a) Dear Sacha know-all - you might notice I didnt mention my friends?
for the very good reason that 2 of my friends (NOT family) are problem gamblers, and have done harmful & hateful things to their friends (not to mention their own families.)
b) Sacha KNOW-LITTLE - dead is dead. People who kill people on roads (or however) ARE MUCH MORE FUCKING CULPABLE that people who -*merely WRECK LIVES*
A long time ago, learning to deal with my families' history of alchoholism (goes back at least 8 generations) I learned that
*while you are alive you can change. Forgiveness is eminently possible, and real healing.
*when you're dead, you're dead.
It is possible that more than one thing can be bad.
Sacha, in reply to
Do some learning about problem gambling and suicide, you silly old woman.
Sacha, in reply to
It is possible that more than one thing can be bad
Could we knock off the name-calling slightly? By which I mean, completely and always, starting about now-ish? Ta.
DexterX, in reply to
The problem, IMHO only occurs, if the name calling takes place instead of advancing an opinion, position or argument - then it is purely a personal attack and unreasonable.
I find the -
ARE MUCH MORE FUCKING CULPABLE
closes things off as a measure of culpability and is unwarranted - however - if someone chooses to present their position while, also looking to belittle someone then that says to me more about them than any opinion, position or argument they wish to advance.
Where someone gives one a serve it is up to one to chose to respond - and where the response is measured - I don't have a problem with it – it is human.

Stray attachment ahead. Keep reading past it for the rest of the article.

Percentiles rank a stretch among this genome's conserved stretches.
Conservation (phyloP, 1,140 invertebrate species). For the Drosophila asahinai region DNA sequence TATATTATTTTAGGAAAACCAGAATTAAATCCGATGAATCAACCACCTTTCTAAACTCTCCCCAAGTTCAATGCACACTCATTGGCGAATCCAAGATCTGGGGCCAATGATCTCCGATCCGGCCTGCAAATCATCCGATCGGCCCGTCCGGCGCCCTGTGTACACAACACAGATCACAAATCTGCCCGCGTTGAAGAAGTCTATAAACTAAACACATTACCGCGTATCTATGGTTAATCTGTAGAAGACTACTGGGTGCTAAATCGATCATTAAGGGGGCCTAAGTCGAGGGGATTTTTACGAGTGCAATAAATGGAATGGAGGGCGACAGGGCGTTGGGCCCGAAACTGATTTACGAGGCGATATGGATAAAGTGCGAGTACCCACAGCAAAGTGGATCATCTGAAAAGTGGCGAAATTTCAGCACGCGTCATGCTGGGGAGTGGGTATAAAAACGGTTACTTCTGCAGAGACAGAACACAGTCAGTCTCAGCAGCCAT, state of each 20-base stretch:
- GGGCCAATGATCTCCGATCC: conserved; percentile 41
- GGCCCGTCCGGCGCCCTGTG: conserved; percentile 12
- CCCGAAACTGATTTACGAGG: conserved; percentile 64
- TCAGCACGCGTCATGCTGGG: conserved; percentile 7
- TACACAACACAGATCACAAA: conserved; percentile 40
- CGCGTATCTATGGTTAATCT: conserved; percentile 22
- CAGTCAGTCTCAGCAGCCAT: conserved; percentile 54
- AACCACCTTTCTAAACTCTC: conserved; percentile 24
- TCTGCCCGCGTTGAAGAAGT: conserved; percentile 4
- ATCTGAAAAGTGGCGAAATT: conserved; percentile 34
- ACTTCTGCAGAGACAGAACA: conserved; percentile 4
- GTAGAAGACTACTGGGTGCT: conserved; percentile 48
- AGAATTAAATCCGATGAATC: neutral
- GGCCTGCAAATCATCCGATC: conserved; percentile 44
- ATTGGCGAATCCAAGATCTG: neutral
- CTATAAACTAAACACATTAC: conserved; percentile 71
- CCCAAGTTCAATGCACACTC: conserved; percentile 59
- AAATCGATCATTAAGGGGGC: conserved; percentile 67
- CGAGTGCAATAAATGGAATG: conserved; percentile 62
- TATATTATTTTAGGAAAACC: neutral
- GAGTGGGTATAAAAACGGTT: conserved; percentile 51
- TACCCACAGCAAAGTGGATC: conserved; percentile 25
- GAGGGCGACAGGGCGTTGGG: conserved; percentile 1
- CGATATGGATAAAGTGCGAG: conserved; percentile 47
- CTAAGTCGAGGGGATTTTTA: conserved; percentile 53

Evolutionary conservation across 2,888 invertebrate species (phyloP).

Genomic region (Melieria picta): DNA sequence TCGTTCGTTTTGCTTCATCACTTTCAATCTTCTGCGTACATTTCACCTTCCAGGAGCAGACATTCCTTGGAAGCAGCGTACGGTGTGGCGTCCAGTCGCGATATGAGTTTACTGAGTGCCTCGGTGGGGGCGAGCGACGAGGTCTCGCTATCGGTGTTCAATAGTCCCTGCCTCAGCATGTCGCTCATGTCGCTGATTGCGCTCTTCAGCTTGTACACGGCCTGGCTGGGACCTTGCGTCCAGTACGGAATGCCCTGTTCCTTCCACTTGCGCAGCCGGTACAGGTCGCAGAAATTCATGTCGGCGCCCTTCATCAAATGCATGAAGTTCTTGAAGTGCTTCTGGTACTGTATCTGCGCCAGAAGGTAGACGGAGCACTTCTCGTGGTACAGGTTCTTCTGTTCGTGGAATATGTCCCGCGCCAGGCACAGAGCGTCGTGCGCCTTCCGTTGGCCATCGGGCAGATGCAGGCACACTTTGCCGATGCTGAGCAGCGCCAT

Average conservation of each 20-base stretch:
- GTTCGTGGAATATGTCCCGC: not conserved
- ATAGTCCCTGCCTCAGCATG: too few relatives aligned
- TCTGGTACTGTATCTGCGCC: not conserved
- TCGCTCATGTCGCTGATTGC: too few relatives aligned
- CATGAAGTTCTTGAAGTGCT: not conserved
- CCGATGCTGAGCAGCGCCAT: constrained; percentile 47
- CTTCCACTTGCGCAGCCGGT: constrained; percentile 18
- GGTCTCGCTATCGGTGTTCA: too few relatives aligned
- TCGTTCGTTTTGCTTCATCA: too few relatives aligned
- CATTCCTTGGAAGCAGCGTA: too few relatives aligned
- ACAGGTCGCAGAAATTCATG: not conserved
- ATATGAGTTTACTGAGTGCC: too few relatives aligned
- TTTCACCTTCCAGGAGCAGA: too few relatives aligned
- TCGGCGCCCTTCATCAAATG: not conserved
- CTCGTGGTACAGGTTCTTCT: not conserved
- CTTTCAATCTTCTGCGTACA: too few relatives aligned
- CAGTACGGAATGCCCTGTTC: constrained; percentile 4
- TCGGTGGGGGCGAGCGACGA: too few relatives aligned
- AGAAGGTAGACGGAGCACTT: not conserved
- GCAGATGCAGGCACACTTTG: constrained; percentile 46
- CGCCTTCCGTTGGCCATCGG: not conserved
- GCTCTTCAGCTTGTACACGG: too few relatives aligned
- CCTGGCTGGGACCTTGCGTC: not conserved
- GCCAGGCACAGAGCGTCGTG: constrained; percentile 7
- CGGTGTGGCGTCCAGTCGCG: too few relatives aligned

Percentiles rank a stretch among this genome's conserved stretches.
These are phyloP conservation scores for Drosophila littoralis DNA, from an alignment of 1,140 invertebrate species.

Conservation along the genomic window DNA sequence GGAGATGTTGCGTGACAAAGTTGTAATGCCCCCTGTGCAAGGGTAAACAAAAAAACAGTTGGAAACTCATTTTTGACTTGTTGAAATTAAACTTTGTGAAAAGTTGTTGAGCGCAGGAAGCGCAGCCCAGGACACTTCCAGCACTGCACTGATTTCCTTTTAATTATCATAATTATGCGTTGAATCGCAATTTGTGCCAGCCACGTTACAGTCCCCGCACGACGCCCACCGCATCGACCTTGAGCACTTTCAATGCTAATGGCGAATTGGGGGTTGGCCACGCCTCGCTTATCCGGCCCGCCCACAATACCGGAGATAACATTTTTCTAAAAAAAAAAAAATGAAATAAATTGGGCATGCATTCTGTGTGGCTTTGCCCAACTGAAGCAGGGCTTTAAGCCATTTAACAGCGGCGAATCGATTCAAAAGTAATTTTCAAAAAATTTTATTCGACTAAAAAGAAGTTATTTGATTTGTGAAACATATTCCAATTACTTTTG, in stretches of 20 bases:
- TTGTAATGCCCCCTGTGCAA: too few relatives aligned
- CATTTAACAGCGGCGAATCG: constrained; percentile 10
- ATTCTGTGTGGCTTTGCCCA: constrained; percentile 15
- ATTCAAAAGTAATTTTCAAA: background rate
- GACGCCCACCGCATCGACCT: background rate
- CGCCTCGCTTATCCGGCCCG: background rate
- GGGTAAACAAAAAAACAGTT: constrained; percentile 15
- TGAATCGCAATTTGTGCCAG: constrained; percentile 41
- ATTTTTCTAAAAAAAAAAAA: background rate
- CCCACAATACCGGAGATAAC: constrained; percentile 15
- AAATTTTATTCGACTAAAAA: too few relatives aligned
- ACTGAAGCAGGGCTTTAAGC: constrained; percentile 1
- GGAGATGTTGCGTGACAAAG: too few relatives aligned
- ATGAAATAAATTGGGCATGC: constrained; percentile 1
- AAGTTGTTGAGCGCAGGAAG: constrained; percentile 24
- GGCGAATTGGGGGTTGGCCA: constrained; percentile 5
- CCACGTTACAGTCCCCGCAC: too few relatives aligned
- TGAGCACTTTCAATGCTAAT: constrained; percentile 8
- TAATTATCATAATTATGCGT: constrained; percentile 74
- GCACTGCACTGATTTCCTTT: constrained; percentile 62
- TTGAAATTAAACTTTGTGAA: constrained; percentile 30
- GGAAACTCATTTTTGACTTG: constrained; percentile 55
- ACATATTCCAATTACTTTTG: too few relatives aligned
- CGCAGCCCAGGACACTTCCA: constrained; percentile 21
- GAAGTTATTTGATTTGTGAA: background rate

The above "exchange" is mild order on the scale of namecalling - it is not as if they called each other "fuckwits".
Islander, in reply to
Sacha – that is a crude response and belittles you -will not continue any engagement with you ever again.
In fact, given the sway of this site, wont ever come back.
Bad cess to those huddling wee – closed minds.
Thanks Russell, for being-
byebye to all the people I enjoyed interacting with- nighty ra-
Am just eradicating the PA site from my computers.
Russell, presumably there is hansard or policy manifesto references to the Casino Control Authority approval of the existing convention centre and being the rationale for the Gambling Act?
The absence of references would seem to suggest bias and/or spin.
Mackie Bruce, in reply to
The CCA decision could have been appealed by the DIA or whatever government department was overseeing the Casino Control Act under ministerial instruction or sanction - maybe it was the Ministry of Commerce as casinos were first pursued and introduced in NZ by a Labour administration as an economic driver.